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Videowatch: June


This month in our combined video commentary / song babbling / general music rambling, we have stop motion,wtf-art, fantasy of many kinds and, most shockingly, a fair bit of bands playing music


I’m not the largest fan of B&S as I’m not really bothered by their early days and only got into them once they got some studio sheen and detailed sound under them with Dear Catastrophe Waitress and The Life Pursuit, but I  love those two albums enough to have them on my radar from now on. Last year’s Write About Love was a slightly underwhelming, if still perfectly enjoyable, effort with a fair few standout tunes. “Come On Sister” isn’t one of them. It’s a fun little perky pop track but it has the same sorta-issue as most of the album: it’s the sort of B&S song they could write in their sleep and a wee bit too ordinary. I’d say the album would’ve had better single choices but I suppose Come On Sister does its work rather well – it’s certainly catchy as all.

The video’s a fun little charmer although the joke – band in ordinary dayjobs – somewhat wears itself out during the four-minute song.


Bed on a lake, births a woman, woman goes through a dark muddy tunnel, finds a man in a forest, finds lots of other people in a forest, watch burning flames on a river. Makes perfect sense.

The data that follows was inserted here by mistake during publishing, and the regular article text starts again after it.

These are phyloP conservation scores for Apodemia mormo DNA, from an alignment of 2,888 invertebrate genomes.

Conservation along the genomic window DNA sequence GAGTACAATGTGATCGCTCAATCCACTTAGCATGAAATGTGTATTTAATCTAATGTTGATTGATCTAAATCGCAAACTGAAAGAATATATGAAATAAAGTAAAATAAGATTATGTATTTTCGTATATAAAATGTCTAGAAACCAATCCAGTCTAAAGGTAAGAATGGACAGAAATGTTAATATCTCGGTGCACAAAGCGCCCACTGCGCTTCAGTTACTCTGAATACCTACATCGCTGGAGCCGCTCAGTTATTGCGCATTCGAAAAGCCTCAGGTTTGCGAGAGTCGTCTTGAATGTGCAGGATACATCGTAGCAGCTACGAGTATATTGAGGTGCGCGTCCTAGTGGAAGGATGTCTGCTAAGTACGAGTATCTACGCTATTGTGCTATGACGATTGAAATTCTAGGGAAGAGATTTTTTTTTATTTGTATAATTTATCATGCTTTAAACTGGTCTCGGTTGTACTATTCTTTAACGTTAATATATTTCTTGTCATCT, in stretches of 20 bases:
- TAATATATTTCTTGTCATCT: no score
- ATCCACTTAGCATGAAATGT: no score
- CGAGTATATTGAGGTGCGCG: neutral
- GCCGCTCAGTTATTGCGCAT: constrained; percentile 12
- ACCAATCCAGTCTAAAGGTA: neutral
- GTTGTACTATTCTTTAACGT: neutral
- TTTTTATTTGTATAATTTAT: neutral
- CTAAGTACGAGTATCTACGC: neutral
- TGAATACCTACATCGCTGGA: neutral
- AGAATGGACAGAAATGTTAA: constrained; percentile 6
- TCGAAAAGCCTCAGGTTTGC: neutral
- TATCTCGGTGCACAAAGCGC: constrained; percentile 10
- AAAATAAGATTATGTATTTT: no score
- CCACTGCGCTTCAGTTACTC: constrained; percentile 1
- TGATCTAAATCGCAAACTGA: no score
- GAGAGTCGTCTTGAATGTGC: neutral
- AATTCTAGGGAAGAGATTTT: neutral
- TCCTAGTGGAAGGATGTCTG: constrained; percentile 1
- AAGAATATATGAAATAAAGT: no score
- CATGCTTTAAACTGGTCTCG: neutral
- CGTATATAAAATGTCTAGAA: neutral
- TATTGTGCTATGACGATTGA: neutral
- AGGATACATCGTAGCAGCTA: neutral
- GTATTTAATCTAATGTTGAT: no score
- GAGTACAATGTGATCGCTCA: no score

My problem with not being able to talk about the new Bon Iver album, as mentioned in the previous post, continues. It’s a gorgeous album that I’ve been playing quite a lot at very specific times: early in the morning if I have to go out at that time, late in the night as I pass the time before going to bed, and most curiously during moments when I’ve had no desire to listen to music. The self-titled album is gorgeously soothing enough to work even when you don’t want to listen to anything: the soft sonic pillow that the songs are wrapped around somehow floats between just being wonderful sound and being something you get the most out of via active listening. “Calgary” itself is a gorgeous track and one of my favourite tunes of the year so far.


I’ve already talked extensively about the new Bright Eyes album before and “Jejune Stars” was already featured in the top 11 of 2011 article, so I’m going to just not say much else other than that I rather love the video. It’s a simple band video, doesn’t really do much and its only “gimmick” is a very simple one (fireworks + lyrics) but it pulls it off with such style that it’s just great to watch. Sometimes simple ideas work great.